Shane Watson and the art of self-analysis
For cricket fans of a certain disposition there is nothing more appealing than a headline that starts "Shane Watson sits down and discusses his struggles… " So obviously I found myself immediately drawn to this interview with Australia's most introspective cricketer. It also prompted me to conduct my own little statistical analysis.
In it Watson uses the word "team" only once, "we" (in the context of the Australian team) gets an airing on three occasions, while variants of "I", "my" and "me" are trotted out 84 times. I guess a certain amount of the skew here can be attributed to normal speech patterns and the fact that he was being asked to talk about himself. Nevertheless Watson's penchant for self-analysis, often at the exclusion of his team-mates, remains intriguing. If you're the kind of sports follower who groans every time a player slips into management-speak and rote "team-first" clichés, Watto is kind of refreshing in his own way.
Maybe this self-referential streak is not entirely strange; humans are prone to self-interest and sportspeople doubly so. During the recent Ashes series, Gideon Haigh saw Watson "approaching his continued underperformance at Test level with an intensity that prevents him remedying it". He really should have played golf or tennis, individual sports that are a perfect platform for self-diagnosis, self-flagellation and self-help. If he were an artist or film director, maybe this propensity for navel-gazing would be more appealing, productive even. Yet within the environs of team sport it paints him into a corner, and Pat Howard's observation that he is a team player "sometimes" is a hard image to shake.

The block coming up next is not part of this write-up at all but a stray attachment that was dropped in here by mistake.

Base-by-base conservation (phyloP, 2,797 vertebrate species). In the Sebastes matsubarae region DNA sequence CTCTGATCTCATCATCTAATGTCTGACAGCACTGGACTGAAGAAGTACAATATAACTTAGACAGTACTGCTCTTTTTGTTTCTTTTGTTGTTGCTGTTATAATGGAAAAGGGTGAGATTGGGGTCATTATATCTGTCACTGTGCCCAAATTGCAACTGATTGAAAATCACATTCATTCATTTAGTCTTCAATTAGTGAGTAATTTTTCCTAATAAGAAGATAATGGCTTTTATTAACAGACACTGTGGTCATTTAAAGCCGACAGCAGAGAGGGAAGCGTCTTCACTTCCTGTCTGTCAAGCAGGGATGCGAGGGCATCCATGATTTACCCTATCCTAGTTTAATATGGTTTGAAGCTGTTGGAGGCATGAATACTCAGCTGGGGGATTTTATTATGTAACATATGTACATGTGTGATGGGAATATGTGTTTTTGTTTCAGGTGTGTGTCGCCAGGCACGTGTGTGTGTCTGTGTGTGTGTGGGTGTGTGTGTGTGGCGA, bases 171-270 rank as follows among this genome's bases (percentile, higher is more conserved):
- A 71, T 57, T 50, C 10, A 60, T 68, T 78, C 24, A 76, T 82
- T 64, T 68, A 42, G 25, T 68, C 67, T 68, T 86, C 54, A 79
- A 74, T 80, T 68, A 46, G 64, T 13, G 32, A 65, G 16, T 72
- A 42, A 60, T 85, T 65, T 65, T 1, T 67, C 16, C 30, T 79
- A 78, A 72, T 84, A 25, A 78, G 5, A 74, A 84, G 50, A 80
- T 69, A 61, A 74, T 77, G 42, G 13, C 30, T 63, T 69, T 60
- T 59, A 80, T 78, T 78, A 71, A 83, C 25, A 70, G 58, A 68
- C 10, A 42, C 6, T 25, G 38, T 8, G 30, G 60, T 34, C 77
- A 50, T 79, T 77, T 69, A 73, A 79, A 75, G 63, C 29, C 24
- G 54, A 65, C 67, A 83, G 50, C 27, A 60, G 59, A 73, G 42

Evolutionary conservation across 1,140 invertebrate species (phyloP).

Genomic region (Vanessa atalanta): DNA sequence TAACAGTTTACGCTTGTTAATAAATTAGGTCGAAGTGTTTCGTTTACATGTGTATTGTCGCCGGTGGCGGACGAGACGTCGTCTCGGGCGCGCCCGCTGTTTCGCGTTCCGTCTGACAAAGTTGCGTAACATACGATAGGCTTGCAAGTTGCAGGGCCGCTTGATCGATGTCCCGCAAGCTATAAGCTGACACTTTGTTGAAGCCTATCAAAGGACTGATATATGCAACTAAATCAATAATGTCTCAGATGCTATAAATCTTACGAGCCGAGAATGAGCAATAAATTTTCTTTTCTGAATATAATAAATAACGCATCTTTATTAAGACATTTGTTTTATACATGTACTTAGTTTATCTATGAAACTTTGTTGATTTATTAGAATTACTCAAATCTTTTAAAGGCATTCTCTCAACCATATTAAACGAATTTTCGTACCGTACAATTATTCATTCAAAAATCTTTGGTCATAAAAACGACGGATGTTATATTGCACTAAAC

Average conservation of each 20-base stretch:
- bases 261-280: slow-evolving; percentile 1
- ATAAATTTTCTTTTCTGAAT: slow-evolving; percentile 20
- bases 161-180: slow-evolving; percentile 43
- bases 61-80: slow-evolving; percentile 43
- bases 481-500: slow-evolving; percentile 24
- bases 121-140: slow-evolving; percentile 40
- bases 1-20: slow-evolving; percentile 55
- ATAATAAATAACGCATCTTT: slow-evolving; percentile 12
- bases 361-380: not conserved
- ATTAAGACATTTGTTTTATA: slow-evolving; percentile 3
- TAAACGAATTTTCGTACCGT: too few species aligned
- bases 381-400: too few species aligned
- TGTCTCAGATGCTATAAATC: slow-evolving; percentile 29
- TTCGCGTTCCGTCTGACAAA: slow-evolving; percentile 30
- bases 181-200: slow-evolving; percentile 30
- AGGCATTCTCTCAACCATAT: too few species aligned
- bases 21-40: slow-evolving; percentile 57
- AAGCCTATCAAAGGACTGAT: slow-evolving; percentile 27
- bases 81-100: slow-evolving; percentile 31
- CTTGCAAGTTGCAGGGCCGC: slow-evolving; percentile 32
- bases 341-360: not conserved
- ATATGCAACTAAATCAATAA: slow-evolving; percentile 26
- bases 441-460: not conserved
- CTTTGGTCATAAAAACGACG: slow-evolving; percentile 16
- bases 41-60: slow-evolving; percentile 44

In virtually any interview Watson will couch his comments in the language of a self-help guru and often seeks to establish a narrative of redemption or enlightenment. Of his suspension during the homework-gate episode, Watson noted, "You have to live and learn and hopefully become a better person out of that, and I certainly have." Then in the lead-up to the Ashes summer in England he claimed, "I know I've got it in me", as though at 32 years of age and a decade deep in his international career, there were vast resources within that remained untapped.
Such an insular approach to life is sometimes just the lot of the professional sportsperson. It might not necessarily mark him out as the most likeable cricketer but it makes him an endlessly interesting one. To anyone who talks, writes or thinks about the game he's an endless stream of banter and material. Cricket discourse will definitely be the less flavoursome for his eventual departure.
One of the interesting things about Watson's struggles at Test level in the past two years is that for all his obsessive preparation and training, he has possessed in that time some major technical flaws that have hindered his batting progress. With this in mind, the other primary point of interest out of the Daily Telegraph interview was that Watson apparently harbours coaching aspirations when his playing days are over. That seems almost perverse, doesn't it?